Do your movies give people ‘pleasure’ or ‘joy’?

Bismillah ir Rahman ir Raheem.

I have a feeling this is going to be a long one. Because it’s about my mom. Buckle in, my friends.

And I’m going to be saying ‘pleasure’ a lot. Try to keep your mind out of the gutter, Internet.

I can’t remember the last time I saw my mother enjoying something. I once saw her pop a pickle in to her mouth and she looked ecstatic.

But no, nothing after that. We spent her birthday in hospital in Vellore, Chennai. I tracked down a bakery and found her some awesome chocolate cake. She scolded me for it. And I can’t remember her eating even a little bit.

My mother felt the need to earn pleasure. To reward herself for hard work. For reaching a goal-post.

That’s all good. But the trouble is, those goal-posts are slippery. Like a just-lotioned toddler with no clothes on.

My mother never earned the right to pleasure, though she did a lot with her life.

Oh, but what is pleasure really, if you think about it? Life’s basic necessities with a little extra oomph. Tea and cakes instead of bread and water. A silky pajama with lace trimmings instead of trusty old cotton.

It’s, of course, a matter of taste what is pleasing. But what I’m getting at here is, it’s just a little prettier than what we would normally have.

There were times when my mother would deny herself basic necessities too.

I remember shopping for my impossible-to-please husband with my mom.

Some backstory: Sri Lankan Muslims have this beautiful custom of exchanging gifts when a couple gets married. There’s a couple of baskets of stuff for the bride/groom – usually clothes, toiletries, costume jewelry, the stuff you might give your spouse on an anniversary. And lots of baskets of fruit, chocolate, all kinds of food, for the bride/groom’s family. A flipping humongous cake is also customary.

After the wedding, the food baskets get divided among all the relatives present. It’s finger-licking good.

On this particular occasion, we were shopping for my husband’s baskets. I was sending him picture after picture, trudging into one designer outlet after another, and the dude just wasn’t satisfied.

I remember being pretty pissed at my husband. And my mother was frothing herself up into a panic. I can just imagine the thoughts swirling around in her head. “Oh my God, what are we going to do, child, he doesn’t like anything we choose, what will people think?”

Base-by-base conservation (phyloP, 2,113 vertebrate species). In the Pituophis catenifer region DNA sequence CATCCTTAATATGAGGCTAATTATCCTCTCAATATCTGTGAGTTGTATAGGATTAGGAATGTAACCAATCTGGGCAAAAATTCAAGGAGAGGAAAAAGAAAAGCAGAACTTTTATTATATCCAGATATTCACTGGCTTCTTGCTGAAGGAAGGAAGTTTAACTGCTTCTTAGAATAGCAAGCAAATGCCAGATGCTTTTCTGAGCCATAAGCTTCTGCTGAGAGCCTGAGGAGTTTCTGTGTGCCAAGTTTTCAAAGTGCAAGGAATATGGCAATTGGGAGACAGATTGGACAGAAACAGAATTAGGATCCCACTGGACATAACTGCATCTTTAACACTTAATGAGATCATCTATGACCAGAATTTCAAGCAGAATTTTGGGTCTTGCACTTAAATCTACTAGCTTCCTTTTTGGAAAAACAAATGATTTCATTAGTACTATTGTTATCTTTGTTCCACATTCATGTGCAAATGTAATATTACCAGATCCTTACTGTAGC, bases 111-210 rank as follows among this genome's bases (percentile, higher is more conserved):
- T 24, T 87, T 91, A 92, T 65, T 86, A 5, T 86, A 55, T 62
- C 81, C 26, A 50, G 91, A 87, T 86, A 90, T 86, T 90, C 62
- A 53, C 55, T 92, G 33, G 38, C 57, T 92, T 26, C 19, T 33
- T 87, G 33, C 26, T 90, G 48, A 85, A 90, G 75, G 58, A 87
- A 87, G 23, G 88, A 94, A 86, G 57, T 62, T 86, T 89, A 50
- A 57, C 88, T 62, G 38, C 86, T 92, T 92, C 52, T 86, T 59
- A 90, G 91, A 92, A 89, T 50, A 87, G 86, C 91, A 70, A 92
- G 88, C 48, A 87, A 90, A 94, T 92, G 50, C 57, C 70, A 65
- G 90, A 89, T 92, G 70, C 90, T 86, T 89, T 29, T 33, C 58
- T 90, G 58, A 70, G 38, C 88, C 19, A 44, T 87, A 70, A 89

But it was lunch-time and damn it, I wanted to eat. She wanted to keep looking.

Freaking heck, Indiana Jones couldn’t find what this guy wanted. But my poor dear mother wanted to skip a meal to keep trying.

Pleasure? She hadn’t pleased her overlords, so she did not even deserve food. I forced her to sit down and eat. This makes me a spoiled brat.  A food-court Chinese meal.

Tell me this isn’t about colonialism. That this isn’t about misogyny.

Now I’ve followed my mother’s example faithfully.I used to regularly work myself into a nervous breakdown.

BUT. After years of depression, anxiety and, God help me, a little guy who might follow in my footsteps, I want to change all that. I want to experience the delicious things of life. 

And I don’t wait till I hit a goal either. That particular habit, I haven’t shaken yet. My goals aren’t as SMART as I’d like. I’m working on it.

But – yes, another but – I’ve found that cake is nice and all, but it’s even better with company.

Which leads to me to this other concept. JOY.

What is joy to me?

Joy is sacred. Pleasure is the doorway to the sacred.

You can share pleasure with just about anybody. But joy has to be earned.

Joy is the difference between love and lust. Between hunger and satisfaction.

After overdoing pleasure, I’m now looking for joy. In every part of my life.

I’ve recently taken up yoga with this awesome woman’s videos.

I love that yoga practitioners tend to be radically calm. They don’t pour their bodies into punishing sports clothes and then yell and push till we all faint. I’d like to leave a session of exercise marveling at my body, not hating it.

Aerobics has always made me hate my body. Even if and when they speak of ‘modifications’, the underlying idea is that those are for the weak among us.

Adriene tells us to ‘find what feels good.’ My knee-jerk response to that was, ‘What right have I to feel good?’

The thought felt Like an electric shock, like a whip to my back. 

‘Let me punish myself before someone else punishes me. Because I deserve it.’

And joy? Joy was an insult to God. I need to always be humble and humility excludes joy.

I don’t know who taught me all of these lies about worship and God.

Which leads me to storytelling. My stories might be pleasurable, but are they joyous? This is where it might help to let go of structure and just tell a good story. To really dig deep into what makes you unbearable and establish a connection with the audience.

Ultimately the movies we remember didn’t just bring us pleasure, but also joy.

Oh but it’s more than that.

Because as we all know, Death is coming for all for us – and not the adorable Discworld kind either. Most of us have no idea when it’s going to strike. We should find that joy before it’s too late. And walk through as many pleasure doorways as our senses and values and resources will allow.

See. Told you it would be too long and about my mom.

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